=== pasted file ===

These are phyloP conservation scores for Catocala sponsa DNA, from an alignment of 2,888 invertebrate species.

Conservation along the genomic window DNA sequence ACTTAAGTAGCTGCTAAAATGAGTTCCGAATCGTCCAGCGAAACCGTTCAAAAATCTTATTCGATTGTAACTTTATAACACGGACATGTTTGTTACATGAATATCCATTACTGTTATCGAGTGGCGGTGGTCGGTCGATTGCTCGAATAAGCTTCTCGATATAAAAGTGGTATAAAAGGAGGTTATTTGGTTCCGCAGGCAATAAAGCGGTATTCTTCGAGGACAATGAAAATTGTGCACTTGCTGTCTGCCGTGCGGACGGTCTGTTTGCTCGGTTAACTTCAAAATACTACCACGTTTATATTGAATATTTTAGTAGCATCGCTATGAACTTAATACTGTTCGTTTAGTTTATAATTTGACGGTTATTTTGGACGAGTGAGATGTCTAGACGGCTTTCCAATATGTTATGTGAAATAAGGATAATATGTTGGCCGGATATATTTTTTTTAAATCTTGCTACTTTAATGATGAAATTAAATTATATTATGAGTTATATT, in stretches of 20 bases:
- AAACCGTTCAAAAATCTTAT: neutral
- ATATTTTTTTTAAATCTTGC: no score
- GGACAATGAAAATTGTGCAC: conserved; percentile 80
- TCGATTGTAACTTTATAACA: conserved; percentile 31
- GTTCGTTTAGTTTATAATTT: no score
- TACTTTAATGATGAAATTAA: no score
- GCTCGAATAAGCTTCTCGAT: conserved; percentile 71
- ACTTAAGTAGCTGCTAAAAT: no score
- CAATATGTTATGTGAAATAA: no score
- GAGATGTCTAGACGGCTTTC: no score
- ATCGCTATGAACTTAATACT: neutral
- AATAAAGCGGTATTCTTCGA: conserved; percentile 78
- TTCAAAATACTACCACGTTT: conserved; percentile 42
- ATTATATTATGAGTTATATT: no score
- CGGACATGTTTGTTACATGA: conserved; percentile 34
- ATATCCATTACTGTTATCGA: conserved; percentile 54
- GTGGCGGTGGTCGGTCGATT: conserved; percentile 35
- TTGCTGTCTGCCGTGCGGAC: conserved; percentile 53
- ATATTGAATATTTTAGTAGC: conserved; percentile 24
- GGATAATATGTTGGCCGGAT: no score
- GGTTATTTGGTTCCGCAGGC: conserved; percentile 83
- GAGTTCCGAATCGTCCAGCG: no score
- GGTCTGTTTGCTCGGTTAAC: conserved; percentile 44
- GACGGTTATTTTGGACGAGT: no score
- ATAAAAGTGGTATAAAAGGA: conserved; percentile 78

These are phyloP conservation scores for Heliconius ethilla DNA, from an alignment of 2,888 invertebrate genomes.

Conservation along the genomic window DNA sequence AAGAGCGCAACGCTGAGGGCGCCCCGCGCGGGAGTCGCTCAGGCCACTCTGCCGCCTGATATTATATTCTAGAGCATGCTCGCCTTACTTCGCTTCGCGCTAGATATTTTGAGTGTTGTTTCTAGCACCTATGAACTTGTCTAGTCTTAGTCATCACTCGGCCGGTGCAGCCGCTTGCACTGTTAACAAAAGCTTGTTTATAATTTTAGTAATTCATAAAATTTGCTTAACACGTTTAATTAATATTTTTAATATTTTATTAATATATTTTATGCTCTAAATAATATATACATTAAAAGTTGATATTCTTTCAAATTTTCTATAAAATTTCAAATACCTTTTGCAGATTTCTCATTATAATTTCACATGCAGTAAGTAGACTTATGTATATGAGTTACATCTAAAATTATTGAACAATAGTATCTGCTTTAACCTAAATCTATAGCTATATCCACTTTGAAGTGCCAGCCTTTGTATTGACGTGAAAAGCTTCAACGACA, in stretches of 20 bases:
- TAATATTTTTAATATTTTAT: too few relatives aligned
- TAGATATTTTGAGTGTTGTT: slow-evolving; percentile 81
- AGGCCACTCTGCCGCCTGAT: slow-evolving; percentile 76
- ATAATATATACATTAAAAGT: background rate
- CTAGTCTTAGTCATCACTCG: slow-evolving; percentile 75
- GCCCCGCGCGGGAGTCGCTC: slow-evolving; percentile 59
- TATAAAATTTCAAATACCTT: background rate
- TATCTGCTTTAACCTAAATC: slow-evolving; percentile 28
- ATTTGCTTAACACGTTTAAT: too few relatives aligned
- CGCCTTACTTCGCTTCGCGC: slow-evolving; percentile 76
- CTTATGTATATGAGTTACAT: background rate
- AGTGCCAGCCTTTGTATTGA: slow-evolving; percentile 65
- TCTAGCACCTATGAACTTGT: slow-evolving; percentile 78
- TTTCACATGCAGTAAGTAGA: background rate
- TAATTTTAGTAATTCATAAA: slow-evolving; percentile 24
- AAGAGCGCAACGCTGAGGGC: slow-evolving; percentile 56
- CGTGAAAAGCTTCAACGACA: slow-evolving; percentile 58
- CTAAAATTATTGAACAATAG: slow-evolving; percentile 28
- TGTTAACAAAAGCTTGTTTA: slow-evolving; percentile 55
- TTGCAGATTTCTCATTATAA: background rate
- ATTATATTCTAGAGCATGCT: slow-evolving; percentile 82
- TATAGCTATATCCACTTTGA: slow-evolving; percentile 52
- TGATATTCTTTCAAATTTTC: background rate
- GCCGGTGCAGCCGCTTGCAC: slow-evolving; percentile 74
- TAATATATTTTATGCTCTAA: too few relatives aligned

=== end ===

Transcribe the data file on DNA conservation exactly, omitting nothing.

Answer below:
These are phyloP conservation scores for Catocala sponsa DNA, from an alignment of 2,888 invertebrate species.

Conservation along the genomic window DNA sequence ACTTAAGTAGCTGCTAAAATGAGTTCCGAATCGTCCAGCGAAACCGTTCAAAAATCTTATTCGATTGTAACTTTATAACACGGACATGTTTGTTACATGAATATCCATTACTGTTATCGAGTGGCGGTGGTCGGTCGATTGCTCGAATAAGCTTCTCGATATAAAAGTGGTATAAAAGGAGGTTATTTGGTTCCGCAGGCAATAAAGCGGTATTCTTCGAGGACAATGAAAATTGTGCACTTGCTGTCTGCCGTGCGGACGGTCTGTTTGCTCGGTTAACTTCAAAATACTACCACGTTTATATTGAATATTTTAGTAGCATCGCTATGAACTTAATACTGTTCGTTTAGTTTATAATTTGACGGTTATTTTGGACGAGTGAGATGTCTAGACGGCTTTCCAATATGTTATGTGAAATAAGGATAATATGTTGGCCGGATATATTTTTTTTAAATCTTGCTACTTTAATGATGAAATTAAATTATATTATGAGTTATATT, in stretches of 20 bases:
- AAACCGTTCAAAAATCTTAT: neutral
- ATATTTTTTTTAAATCTTGC: no score
- GGACAATGAAAATTGTGCAC: conserved; percentile 80
- TCGATTGTAACTTTATAACA: conserved; percentile 31
- GTTCGTTTAGTTTATAATTT: no score
- TACTTTAATGATGAAATTAA: no score
- GCTCGAATAAGCTTCTCGAT: conserved; percentile 71
- ACTTAAGTAGCTGCTAAAAT: no score
- CAATATGTTATGTGAAATAA: no score
- GAGATGTCTAGACGGCTTTC: no score
- ATCGCTATGAACTTAATACT: neutral
- AATAAAGCGGTATTCTTCGA: conserved; percentile 78
- TTCAAAATACTACCACGTTT: conserved; percentile 42
- ATTATATTATGAGTTATATT: no score
- CGGACATGTTTGTTACATGA: conserved; percentile 34
- ATATCCATTACTGTTATCGA: conserved; percentile 54
- GTGGCGGTGGTCGGTCGATT: conserved; percentile 35
- TTGCTGTCTGCCGTGCGGAC: conserved; percentile 53
- ATATTGAATATTTTAGTAGC: conserved; percentile 24
- GGATAATATGTTGGCCGGAT: no score
- GGTTATTTGGTTCCGCAGGC: conserved; percentile 83
- GAGTTCCGAATCGTCCAGCG: no score
- GGTCTGTTTGCTCGGTTAAC: conserved; percentile 44
- GACGGTTATTTTGGACGAGT: no score
- ATAAAAGTGGTATAAAAGGA: conserved; percentile 78

These are phyloP conservation scores for Heliconius ethilla DNA, from an alignment of 2,888 invertebrate genomes.

Conservation along the genomic window DNA sequence AAGAGCGCAACGCTGAGGGCGCCCCGCGCGGGAGTCGCTCAGGCCACTCTGCCGCCTGATATTATATTCTAGAGCATGCTCGCCTTACTTCGCTTCGCGCTAGATATTTTGAGTGTTGTTTCTAGCACCTATGAACTTGTCTAGTCTTAGTCATCACTCGGCCGGTGCAGCCGCTTGCACTGTTAACAAAAGCTTGTTTATAATTTTAGTAATTCATAAAATTTGCTTAACACGTTTAATTAATATTTTTAATATTTTATTAATATATTTTATGCTCTAAATAATATATACATTAAAAGTTGATATTCTTTCAAATTTTCTATAAAATTTCAAATACCTTTTGCAGATTTCTCATTATAATTTCACATGCAGTAAGTAGACTTATGTATATGAGTTACATCTAAAATTATTGAACAATAGTATCTGCTTTAACCTAAATCTATAGCTATATCCACTTTGAAGTGCCAGCCTTTGTATTGACGTGAAAAGCTTCAACGACA, in stretches of 20 bases:
- TAATATTTTTAATATTTTAT: too few relatives aligned
- TAGATATTTTGAGTGTTGTT: slow-evolving; percentile 81
- AGGCCACTCTGCCGCCTGAT: slow-evolving; percentile 76
- ATAATATATACATTAAAAGT: background rate
- CTAGTCTTAGTCATCACTCG: slow-evolving; percentile 75
- GCCCCGCGCGGGAGTCGCTC: slow-evolving; percentile 59
- TATAAAATTTCAAATACCTT: background rate
- TATCTGCTTTAACCTAAATC: slow-evolving; percentile 28
- ATTTGCTTAACACGTTTAAT: too few relatives aligned
- CGCCTTACTTCGCTTCGCGC: slow-evolving; percentile 76
- CTTATGTATATGAGTTACAT: background rate
- AGTGCCAGCCTTTGTATTGA: slow-evolving; percentile 65
- TCTAGCACCTATGAACTTGT: slow-evolving; percentile 78
- TTTCACATGCAGTAAGTAGA: background rate
- TAATTTTAGTAATTCATAAA: slow-evolving; percentile 24
- AAGAGCGCAACGCTGAGGGC: slow-evolving; percentile 56
- CGTGAAAAGCTTCAACGACA: slow-evolving; percentile 58
- CTAAAATTATTGAACAATAG: slow-evolving; percentile 28
- TGTTAACAAAAGCTTGTTTA: slow-evolving; percentile 55
- TTGCAGATTTCTCATTATAA: background rate
- ATTATATTCTAGAGCATGCT: slow-evolving; percentile 82
- TATAGCTATATCCACTTTGA: slow-evolving; percentile 52
- TGATATTCTTTCAAATTTTC: background rate
- GCCGGTGCAGCCGCTTGCAC: slow-evolving; percentile 74
- TAATATATTTTATGCTCTAA: too few relatives aligned